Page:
I look to Brabantstad from these two angles, and as for the position of the cities is concerned I enjoyed reading Triumph of the city. Because the great thing about the Brabant metropolitan area is that five compact cities, which are very close together and surrounded by appealing living and working environments, can benefit directly from their collective strengths to be a region of true significance in the European context. The point is not only to recognize and enhance the autonomous power of the individual urban centres, but also to recognize the importance of the cities’ complementarity, and that by strengthening their coherence, the spatial economic strength of the region as a whole can also be enhanced. Tilburg unfortunately had no Jane Jacobs in the nineteen-sixties [1960s], and consequently cannot compete as a consumer city directly with places like Den Bosch or Breda that feature historical centres. On the other hand, Tilburg is a very successful student city thanks to its universities. Furthermore, as a place of business it is an appealing and relatively affordable blue-collar city that underwent a successful phase of industrial urban renewal in the nineteen-eighties [1980s]. And when it comes to the high-tech cluster in Eindhoven and the Brainport innovation concept, it is clear that Eindhoven and Helmond, located nearby and featuring an automotive campus, are a source of power to be reckoned with.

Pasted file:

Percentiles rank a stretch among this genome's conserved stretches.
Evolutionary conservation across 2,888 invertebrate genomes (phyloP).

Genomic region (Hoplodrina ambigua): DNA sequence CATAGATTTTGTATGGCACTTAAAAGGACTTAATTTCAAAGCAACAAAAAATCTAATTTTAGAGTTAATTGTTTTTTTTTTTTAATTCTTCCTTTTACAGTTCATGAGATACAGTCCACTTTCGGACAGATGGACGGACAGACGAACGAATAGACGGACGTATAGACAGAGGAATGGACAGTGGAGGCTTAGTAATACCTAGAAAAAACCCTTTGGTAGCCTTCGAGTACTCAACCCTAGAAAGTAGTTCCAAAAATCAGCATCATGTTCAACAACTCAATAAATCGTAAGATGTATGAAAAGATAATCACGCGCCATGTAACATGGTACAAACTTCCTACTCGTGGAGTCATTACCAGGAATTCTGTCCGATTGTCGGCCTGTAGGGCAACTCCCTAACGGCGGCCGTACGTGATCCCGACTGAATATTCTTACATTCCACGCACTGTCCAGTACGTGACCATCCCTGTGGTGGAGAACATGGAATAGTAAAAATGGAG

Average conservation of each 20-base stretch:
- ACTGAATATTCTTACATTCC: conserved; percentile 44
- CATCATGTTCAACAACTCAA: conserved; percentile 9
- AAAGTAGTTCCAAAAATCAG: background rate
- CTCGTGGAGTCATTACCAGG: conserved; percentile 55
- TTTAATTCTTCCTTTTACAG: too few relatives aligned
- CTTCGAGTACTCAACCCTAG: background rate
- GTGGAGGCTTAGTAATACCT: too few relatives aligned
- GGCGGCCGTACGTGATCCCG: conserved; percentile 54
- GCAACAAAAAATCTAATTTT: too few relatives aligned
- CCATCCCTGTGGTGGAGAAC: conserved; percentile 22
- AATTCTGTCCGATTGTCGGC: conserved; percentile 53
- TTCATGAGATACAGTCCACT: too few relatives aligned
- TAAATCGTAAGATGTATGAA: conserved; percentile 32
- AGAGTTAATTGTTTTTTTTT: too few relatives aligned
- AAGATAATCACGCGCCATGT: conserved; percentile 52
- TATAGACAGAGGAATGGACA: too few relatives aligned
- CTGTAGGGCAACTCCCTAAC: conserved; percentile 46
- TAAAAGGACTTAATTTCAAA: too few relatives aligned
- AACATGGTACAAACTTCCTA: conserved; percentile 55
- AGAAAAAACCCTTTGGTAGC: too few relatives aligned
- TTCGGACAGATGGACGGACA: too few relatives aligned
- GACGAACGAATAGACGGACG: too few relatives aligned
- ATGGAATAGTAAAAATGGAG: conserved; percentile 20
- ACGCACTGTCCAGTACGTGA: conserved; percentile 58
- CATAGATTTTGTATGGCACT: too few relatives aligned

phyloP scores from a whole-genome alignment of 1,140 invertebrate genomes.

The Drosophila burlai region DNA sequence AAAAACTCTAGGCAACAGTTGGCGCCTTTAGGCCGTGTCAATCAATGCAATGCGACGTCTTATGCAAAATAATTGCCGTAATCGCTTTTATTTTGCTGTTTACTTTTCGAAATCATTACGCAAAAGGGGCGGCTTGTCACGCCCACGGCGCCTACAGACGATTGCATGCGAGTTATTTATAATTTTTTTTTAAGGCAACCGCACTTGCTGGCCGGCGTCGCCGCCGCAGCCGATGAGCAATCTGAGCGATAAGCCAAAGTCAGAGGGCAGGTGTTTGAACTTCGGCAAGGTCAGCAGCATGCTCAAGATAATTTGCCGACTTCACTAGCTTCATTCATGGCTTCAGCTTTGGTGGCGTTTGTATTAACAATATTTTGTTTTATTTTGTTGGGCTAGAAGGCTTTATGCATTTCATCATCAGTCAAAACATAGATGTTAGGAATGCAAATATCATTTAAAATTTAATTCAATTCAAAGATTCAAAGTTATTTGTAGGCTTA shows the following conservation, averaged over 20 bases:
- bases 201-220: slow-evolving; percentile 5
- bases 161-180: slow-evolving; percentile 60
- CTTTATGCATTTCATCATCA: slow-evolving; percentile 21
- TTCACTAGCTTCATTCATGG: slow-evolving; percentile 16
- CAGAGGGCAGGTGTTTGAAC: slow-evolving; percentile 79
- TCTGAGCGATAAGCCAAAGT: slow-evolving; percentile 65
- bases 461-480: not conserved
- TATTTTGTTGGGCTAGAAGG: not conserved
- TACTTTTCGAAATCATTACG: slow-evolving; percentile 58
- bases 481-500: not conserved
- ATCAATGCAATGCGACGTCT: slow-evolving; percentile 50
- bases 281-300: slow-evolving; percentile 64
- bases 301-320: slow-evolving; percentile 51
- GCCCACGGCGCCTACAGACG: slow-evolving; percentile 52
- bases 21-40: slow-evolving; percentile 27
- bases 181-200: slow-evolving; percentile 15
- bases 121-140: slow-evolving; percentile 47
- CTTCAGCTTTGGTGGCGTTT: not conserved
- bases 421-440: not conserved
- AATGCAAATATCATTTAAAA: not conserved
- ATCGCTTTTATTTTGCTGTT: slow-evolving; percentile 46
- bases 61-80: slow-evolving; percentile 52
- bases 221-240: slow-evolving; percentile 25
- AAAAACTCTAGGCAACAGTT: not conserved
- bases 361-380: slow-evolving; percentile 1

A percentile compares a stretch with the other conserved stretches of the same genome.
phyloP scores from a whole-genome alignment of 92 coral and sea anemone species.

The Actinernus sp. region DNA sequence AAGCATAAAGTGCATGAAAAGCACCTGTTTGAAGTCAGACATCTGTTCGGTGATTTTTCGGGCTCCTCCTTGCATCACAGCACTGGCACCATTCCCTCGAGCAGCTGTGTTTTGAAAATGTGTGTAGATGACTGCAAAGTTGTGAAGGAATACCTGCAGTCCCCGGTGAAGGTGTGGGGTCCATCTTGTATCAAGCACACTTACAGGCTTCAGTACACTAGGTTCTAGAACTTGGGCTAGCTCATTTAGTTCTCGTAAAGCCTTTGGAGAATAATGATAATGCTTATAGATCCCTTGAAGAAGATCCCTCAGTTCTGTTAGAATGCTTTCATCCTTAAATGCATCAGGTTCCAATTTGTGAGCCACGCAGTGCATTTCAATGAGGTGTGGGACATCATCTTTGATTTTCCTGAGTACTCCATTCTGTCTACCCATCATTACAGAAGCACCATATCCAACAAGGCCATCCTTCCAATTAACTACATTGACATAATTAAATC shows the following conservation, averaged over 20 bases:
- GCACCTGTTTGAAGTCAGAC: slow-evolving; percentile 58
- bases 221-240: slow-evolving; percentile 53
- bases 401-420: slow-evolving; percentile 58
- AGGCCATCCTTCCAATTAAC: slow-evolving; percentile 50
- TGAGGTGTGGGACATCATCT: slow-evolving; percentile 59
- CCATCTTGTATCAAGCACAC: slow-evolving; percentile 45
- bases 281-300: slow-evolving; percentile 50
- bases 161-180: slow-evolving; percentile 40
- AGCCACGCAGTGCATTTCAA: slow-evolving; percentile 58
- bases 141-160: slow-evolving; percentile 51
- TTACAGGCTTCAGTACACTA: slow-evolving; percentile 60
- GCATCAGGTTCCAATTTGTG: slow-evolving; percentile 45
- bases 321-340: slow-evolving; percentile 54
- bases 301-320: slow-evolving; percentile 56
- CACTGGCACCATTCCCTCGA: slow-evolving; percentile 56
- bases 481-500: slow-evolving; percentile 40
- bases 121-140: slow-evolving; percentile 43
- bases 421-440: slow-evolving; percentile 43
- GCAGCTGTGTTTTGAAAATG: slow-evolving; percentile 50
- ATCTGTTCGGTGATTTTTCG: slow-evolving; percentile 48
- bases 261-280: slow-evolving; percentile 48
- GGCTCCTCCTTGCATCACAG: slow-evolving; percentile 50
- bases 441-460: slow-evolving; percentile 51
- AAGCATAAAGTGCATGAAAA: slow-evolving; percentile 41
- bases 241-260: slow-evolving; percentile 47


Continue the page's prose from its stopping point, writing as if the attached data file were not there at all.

Following my reasoning, you will understand that the power of Brabantstad lies in increasing the complementarity and synergy between the urban economies. And thinking about the therefore necessary strategic approach I identify three important measures. First, transport connections in the region need to be improved, especially in the area of public transport. If Brabantstad is to thrive as one connected urban area and one single labour market, then we should once again take up the idea of Brabant Rail, which will give a tremendous impetus to the economic interaction between the cities. An additional argument in favour of Brabant Rail is the fact that the biggest opportunities for economic development in the Brabant metropolitan area in the near future are primarily to be found in the railway zones.